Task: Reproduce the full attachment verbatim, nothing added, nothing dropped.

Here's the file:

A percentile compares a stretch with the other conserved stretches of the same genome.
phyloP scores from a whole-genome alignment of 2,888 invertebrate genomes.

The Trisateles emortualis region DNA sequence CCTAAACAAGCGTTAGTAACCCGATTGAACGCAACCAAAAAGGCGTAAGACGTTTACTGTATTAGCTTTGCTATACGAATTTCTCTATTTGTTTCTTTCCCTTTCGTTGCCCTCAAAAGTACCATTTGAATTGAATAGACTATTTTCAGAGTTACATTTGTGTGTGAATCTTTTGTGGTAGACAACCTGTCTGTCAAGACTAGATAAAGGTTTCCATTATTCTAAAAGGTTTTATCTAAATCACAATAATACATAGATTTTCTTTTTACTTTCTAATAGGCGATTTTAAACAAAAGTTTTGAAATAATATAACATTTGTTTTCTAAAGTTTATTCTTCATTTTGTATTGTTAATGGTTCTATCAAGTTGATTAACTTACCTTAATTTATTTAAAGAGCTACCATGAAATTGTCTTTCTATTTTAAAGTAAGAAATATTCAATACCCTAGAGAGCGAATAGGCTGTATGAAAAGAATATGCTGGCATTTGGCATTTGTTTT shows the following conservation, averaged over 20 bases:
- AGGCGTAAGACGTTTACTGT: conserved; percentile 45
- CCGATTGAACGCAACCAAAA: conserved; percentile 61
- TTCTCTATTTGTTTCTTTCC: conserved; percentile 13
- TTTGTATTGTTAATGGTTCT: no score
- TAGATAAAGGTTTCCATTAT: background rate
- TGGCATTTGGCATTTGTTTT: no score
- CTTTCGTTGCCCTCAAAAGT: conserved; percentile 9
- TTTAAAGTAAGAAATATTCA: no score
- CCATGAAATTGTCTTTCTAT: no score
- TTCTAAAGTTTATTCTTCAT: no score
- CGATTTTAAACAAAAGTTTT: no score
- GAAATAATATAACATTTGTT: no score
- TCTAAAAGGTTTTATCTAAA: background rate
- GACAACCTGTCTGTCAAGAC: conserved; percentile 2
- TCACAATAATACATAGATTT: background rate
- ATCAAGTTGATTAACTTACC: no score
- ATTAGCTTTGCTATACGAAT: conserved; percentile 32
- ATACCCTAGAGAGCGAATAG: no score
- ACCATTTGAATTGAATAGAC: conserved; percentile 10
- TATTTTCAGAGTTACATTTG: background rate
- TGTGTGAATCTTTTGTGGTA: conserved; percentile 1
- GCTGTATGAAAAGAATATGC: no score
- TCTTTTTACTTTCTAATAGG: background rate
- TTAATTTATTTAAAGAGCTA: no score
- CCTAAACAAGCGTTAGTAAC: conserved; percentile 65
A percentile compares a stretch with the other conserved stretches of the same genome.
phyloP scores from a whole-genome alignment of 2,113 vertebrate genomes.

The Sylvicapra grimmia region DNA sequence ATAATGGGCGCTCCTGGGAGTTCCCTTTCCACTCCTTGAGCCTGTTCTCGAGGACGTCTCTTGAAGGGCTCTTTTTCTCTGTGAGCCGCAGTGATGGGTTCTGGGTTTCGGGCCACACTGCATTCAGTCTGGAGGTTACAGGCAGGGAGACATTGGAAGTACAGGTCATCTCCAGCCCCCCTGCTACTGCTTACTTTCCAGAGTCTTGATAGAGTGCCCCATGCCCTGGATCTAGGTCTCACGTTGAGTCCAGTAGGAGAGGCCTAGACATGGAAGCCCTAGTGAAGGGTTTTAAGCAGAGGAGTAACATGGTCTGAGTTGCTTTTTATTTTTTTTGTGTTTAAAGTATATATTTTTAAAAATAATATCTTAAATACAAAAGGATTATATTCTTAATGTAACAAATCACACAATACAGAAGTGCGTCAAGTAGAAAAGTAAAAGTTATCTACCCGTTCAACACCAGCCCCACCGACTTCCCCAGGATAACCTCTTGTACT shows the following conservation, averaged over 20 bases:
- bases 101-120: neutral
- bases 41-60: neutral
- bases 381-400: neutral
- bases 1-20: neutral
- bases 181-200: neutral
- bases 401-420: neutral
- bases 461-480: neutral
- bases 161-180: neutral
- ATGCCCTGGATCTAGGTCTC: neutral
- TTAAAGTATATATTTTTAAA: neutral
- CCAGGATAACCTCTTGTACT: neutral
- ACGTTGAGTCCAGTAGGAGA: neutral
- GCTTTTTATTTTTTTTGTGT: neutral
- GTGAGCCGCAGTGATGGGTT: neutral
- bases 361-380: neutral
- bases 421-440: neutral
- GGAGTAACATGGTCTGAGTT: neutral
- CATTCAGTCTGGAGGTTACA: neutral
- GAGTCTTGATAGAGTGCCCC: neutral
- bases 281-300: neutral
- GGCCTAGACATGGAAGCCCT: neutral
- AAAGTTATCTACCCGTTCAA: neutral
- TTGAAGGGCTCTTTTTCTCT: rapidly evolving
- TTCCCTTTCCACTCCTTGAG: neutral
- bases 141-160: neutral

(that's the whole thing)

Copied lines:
A percentile compares a stretch with the other conserved stretches of the same genome.
phyloP scores from a whole-genome alignment of 2,888 invertebrate genomes.

The Trisateles emortualis region DNA sequence CCTAAACAAGCGTTAGTAACCCGATTGAACGCAACCAAAAAGGCGTAAGACGTTTACTGTATTAGCTTTGCTATACGAATTTCTCTATTTGTTTCTTTCCCTTTCGTTGCCCTCAAAAGTACCATTTGAATTGAATAGACTATTTTCAGAGTTACATTTGTGTGTGAATCTTTTGTGGTAGACAACCTGTCTGTCAAGACTAGATAAAGGTTTCCATTATTCTAAAAGGTTTTATCTAAATCACAATAATACATAGATTTTCTTTTTACTTTCTAATAGGCGATTTTAAACAAAAGTTTTGAAATAATATAACATTTGTTTTCTAAAGTTTATTCTTCATTTTGTATTGTTAATGGTTCTATCAAGTTGATTAACTTACCTTAATTTATTTAAAGAGCTACCATGAAATTGTCTTTCTATTTTAAAGTAAGAAATATTCAATACCCTAGAGAGCGAATAGGCTGTATGAAAAGAATATGCTGGCATTTGGCATTTGTTTT shows the following conservation, averaged over 20 bases:
- AGGCGTAAGACGTTTACTGT: conserved; percentile 45
- CCGATTGAACGCAACCAAAA: conserved; percentile 61
- TTCTCTATTTGTTTCTTTCC: conserved; percentile 13
- TTTGTATTGTTAATGGTTCT: no score
- TAGATAAAGGTTTCCATTAT: background rate
- TGGCATTTGGCATTTGTTTT: no score
- CTTTCGTTGCCCTCAAAAGT: conserved; percentile 9
- TTTAAAGTAAGAAATATTCA: no score
- CCATGAAATTGTCTTTCTAT: no score
- TTCTAAAGTTTATTCTTCAT: no score
- CGATTTTAAACAAAAGTTTT: no score
- GAAATAATATAACATTTGTT: no score
- TCTAAAAGGTTTTATCTAAA: background rate
- GACAACCTGTCTGTCAAGAC: conserved; percentile 2
- TCACAATAATACATAGATTT: background rate
- ATCAAGTTGATTAACTTACC: no score
- ATTAGCTTTGCTATACGAAT: conserved; percentile 32
- ATACCCTAGAGAGCGAATAG: no score
- ACCATTTGAATTGAATAGAC: conserved; percentile 10
- TATTTTCAGAGTTACATTTG: background rate
- TGTGTGAATCTTTTGTGGTA: conserved; percentile 1
- GCTGTATGAAAAGAATATGC: no score
- TCTTTTTACTTTCTAATAGG: background rate
- TTAATTTATTTAAAGAGCTA: no score
- CCTAAACAAGCGTTAGTAAC: conserved; percentile 65
A percentile compares a stretch with the other conserved stretches of the same genome.
phyloP scores from a whole-genome alignment of 2,113 vertebrate genomes.

The Sylvicapra grimmia region DNA sequence ATAATGGGCGCTCCTGGGAGTTCCCTTTCCACTCCTTGAGCCTGTTCTCGAGGACGTCTCTTGAAGGGCTCTTTTTCTCTGTGAGCCGCAGTGATGGGTTCTGGGTTTCGGGCCACACTGCATTCAGTCTGGAGGTTACAGGCAGGGAGACATTGGAAGTACAGGTCATCTCCAGCCCCCCTGCTACTGCTTACTTTCCAGAGTCTTGATAGAGTGCCCCATGCCCTGGATCTAGGTCTCACGTTGAGTCCAGTAGGAGAGGCCTAGACATGGAAGCCCTAGTGAAGGGTTTTAAGCAGAGGAGTAACATGGTCTGAGTTGCTTTTTATTTTTTTTGTGTTTAAAGTATATATTTTTAAAAATAATATCTTAAATACAAAAGGATTATATTCTTAATGTAACAAATCACACAATACAGAAGTGCGTCAAGTAGAAAAGTAAAAGTTATCTACCCGTTCAACACCAGCCCCACCGACTTCCCCAGGATAACCTCTTGTACT shows the following conservation, averaged over 20 bases:
- bases 101-120: neutral
- bases 41-60: neutral
- bases 381-400: neutral
- bases 1-20: neutral
- bases 181-200: neutral
- bases 401-420: neutral
- bases 461-480: neutral
- bases 161-180: neutral
- ATGCCCTGGATCTAGGTCTC: neutral
- TTAAAGTATATATTTTTAAA: neutral
- CCAGGATAACCTCTTGTACT: neutral
- ACGTTGAGTCCAGTAGGAGA: neutral
- GCTTTTTATTTTTTTTGTGT: neutral
- GTGAGCCGCAGTGATGGGTT: neutral
- bases 361-380: neutral
- bases 421-440: neutral
- GGAGTAACATGGTCTGAGTT: neutral
- CATTCAGTCTGGAGGTTACA: neutral
- GAGTCTTGATAGAGTGCCCC: neutral
- bases 281-300: neutral
- GGCCTAGACATGGAAGCCCT: neutral
- AAAGTTATCTACCCGTTCAA: neutral
- TTGAAGGGCTCTTTTTCTCT: rapidly evolving
- TTCCCTTTCCACTCCTTGAG: neutral
- bases 141-160: neutral